But what exactly constitutes durability in the Duratrac? “There are some very specific attributes that we built in there,” explains Richard.
“The three-ply side wall which I think you’ll be familiar with, a very well-optimised tread pattern, built specifically around solid tread blocks and the biting edges that give you that extra level of grip and traction, and then the aggressive shoulder design which gives you greater protection, especially on the sidewalls. We’ve beefed up that little bit of tyre between the tread and the side wall – that can be susceptible to punctures in very rocky off-road terrains – with a very aggressive shoulder design which keeps the tyres safe without giving up any of the traction, and gives that bit of extra toughness as you go into the off-road spaces.”
The Duratrac has been designed as a 50/50 on-road/off-road tyre. Richard makes mention of the Adventure All-Terrains again: “Talking about your Wrangler ATs, those were chosen because you do most of your driving on the road, and in the world of off-road tyres what we do is we work in a ratio. Your ATs are 70% on-road and 30% off-road, whereas the RTs (Duratracs) are much closer to a 50/50, where we would design the tyre for 50% on and 50% off-road performance. The extreme would be our mud terrain tyres which lie between 70-80% off-road.”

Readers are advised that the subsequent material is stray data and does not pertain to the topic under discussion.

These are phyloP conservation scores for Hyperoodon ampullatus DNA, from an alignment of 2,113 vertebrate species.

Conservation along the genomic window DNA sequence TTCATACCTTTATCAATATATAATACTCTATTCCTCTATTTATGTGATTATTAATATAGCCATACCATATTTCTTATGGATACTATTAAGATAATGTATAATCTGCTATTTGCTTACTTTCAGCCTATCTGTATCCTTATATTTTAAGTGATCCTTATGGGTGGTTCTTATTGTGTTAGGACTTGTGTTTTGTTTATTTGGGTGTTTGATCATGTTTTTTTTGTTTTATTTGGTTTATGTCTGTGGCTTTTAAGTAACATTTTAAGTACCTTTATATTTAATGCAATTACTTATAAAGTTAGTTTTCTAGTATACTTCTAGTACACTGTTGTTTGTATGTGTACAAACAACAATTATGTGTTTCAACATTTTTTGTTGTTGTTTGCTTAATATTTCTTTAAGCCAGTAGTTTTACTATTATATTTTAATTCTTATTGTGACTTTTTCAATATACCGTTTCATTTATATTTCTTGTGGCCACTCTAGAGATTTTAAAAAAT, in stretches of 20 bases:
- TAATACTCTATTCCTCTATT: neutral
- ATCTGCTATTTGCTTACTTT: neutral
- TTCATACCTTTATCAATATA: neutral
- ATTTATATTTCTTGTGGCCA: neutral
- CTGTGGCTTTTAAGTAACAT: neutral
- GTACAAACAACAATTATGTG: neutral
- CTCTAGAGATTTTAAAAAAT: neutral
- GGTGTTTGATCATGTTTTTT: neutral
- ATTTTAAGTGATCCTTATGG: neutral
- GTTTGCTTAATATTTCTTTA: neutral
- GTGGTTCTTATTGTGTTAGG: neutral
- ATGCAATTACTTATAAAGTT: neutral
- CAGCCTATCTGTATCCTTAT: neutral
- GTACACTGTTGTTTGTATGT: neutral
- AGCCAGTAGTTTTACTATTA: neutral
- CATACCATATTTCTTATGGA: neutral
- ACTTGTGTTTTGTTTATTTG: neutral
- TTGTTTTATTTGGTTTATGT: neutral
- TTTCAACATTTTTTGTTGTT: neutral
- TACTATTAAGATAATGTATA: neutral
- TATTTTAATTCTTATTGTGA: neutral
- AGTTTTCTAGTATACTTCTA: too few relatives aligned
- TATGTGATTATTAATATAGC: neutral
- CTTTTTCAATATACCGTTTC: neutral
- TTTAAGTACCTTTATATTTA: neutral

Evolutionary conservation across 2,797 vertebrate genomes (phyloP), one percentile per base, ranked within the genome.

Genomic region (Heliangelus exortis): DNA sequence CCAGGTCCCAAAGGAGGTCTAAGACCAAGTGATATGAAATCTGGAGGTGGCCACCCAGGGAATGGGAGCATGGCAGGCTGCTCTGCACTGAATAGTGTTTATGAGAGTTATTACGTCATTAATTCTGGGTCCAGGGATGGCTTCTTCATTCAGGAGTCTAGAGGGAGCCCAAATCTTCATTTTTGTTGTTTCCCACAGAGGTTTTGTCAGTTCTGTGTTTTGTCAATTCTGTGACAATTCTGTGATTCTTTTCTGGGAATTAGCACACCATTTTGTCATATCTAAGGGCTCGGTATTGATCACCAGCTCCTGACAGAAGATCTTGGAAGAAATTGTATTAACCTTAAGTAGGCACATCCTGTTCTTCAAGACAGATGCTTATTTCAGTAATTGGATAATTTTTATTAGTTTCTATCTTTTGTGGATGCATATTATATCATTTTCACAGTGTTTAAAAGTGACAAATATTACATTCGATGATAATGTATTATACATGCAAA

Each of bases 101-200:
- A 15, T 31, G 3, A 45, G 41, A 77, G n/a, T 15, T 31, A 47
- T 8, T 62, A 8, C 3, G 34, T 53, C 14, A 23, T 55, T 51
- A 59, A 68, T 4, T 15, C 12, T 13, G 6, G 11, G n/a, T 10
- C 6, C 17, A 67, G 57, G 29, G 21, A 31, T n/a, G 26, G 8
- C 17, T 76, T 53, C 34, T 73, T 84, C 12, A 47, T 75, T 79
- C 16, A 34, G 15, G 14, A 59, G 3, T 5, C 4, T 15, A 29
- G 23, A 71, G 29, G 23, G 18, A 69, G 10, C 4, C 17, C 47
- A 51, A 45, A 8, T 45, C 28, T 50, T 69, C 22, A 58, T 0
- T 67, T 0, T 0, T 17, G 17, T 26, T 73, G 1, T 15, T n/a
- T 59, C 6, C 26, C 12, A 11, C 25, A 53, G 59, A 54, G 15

Outside of durability, the Duratracs look great, and this can’t be coincidental. I had to ask about the look because the reality is that many consumers are inclined to fit beefy mud terrain tyres to their 4×4, even if they are spending most of their time in the city. Why? Well, because it looks cool.
“It’s really interesting,” says Richard. “So much is about the look of the tyre, and that’s not only just the four on the road, but the spare on the back of a lot of 4x4s. People kind of want to show off the design of their tyre to those parked behind them,” laughs Richard.
“So the Duratracs have got what we call white wall lettering. It’s clearly outlined in white, which I think is also something unique to South Africa. When we’ve tried to sell white wall letters on off-road tyres in other countries around the world, they haven’t performed nearly as well. Then obviously those big beefy shoulders add toughness, but they look good and show that the tyres have been specifically designed for off-road.” Fear not, the plain black lettering does come as an option for the more subtle consumer!
In essence, the new Duratrac bridges the gap, for Goodyear, between the All-Terrain Adventures and the MTTs. The former is a very capable tyre that has to perform off-road but prioritises daily driving, the latter is an off-road beast but potentially impractical in and around the city. The Duratrac is, perhaps, the perfect sweet spot. Designed to suit the dry, rocky South African off-roading conditions, the Wrangler Duratrc RTs are a welcome addition to the small family of heavy-hitting brands that produce rough-terrain tyres, and I look forward to testing them out for myself at some stage this year.
Thank you for your time, Richard!